Low Probability, High Consequence
"We call it low probability, high consequence," Steven Bailey, Pierce County, Washington's director of emergency management told Ultimate Explorer. "It's a low probability it's going to occur in our lifetime. But if and when it does, the consequences are going to be huge."
Given the potentially devastating effects of a lahar, authorities in Washington stand on alert. The USGS, in cooperation with the University of Washington, monitors Mount Rainier for signs of volcanic activity and lahar flows.
The agency has created a lahar roadmap based on historic slide paths and is working with local governments to implement a response plan. USGS and the Pierce County Department of Emergency Management have installed a lahar-detection and warning system that utilizes acoustic flow monitors. These devices can detect the ground vibrations caused by lahars. An automated system would alert emergency management agencies.
The system, which only issues an alert once a lahar begins, gives some warningbut not much. Some communities would have 40 minutes to react. Other areas would have even less warning.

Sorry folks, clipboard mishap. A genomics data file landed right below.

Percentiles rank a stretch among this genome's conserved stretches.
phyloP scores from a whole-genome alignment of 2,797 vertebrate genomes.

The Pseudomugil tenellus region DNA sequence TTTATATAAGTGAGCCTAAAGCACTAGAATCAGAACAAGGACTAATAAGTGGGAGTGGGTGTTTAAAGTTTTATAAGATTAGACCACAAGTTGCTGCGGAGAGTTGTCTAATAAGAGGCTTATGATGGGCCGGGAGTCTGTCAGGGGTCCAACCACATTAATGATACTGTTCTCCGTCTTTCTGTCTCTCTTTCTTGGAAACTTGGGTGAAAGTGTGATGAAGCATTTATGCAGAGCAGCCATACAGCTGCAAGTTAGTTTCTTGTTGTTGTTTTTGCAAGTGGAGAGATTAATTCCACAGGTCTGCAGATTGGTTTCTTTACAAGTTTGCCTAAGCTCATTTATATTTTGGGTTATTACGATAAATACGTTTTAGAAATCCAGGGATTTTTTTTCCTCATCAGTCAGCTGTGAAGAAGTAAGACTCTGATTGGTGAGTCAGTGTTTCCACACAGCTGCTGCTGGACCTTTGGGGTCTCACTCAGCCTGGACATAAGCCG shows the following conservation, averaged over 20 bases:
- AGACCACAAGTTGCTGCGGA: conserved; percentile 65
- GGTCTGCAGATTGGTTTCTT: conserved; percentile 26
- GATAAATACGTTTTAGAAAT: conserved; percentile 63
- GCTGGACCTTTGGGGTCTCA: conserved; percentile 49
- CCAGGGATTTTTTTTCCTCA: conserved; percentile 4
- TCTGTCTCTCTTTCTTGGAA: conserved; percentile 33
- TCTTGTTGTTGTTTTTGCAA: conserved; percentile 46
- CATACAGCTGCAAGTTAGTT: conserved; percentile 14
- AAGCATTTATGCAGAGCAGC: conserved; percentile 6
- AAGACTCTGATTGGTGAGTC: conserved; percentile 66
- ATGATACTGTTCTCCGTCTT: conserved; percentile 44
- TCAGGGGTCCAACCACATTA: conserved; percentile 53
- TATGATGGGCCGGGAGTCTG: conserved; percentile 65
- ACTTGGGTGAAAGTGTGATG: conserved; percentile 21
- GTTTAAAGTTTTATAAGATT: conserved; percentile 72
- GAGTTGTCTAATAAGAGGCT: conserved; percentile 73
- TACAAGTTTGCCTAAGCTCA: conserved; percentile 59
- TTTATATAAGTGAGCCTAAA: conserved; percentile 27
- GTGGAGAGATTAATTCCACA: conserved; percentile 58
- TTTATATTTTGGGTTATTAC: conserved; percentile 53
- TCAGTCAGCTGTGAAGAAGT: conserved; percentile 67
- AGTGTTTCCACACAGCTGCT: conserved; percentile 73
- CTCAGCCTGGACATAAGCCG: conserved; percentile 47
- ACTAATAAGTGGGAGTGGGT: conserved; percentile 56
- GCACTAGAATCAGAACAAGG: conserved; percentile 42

Experts say the safest course for those who found themselves in harm's way would be to get to high ground as soon as possible. Without time to evacuate, valley residents should scramble up the valley wall. As little as 50 or 100 feet (15 to 30 meters) could make all the difference.
Emergency professionals like Puyallup, Washington, fire chief Merle Frank know that getting people to safety under short notice would be a daunting challenge.
"We [would] have an hour and probably fifteen, twenty minutes to evacuate 35,000 people," he told Ultimate Explorer.
A key challenge for emergency response officials is to educate residents about the threat posed by lahars.
"Hurricane season is a season of every year," Bailey, told Ultimate Explorer. "Tornado season is a season of every year. This hazard has such a long time span that it's hard for people to relate to."
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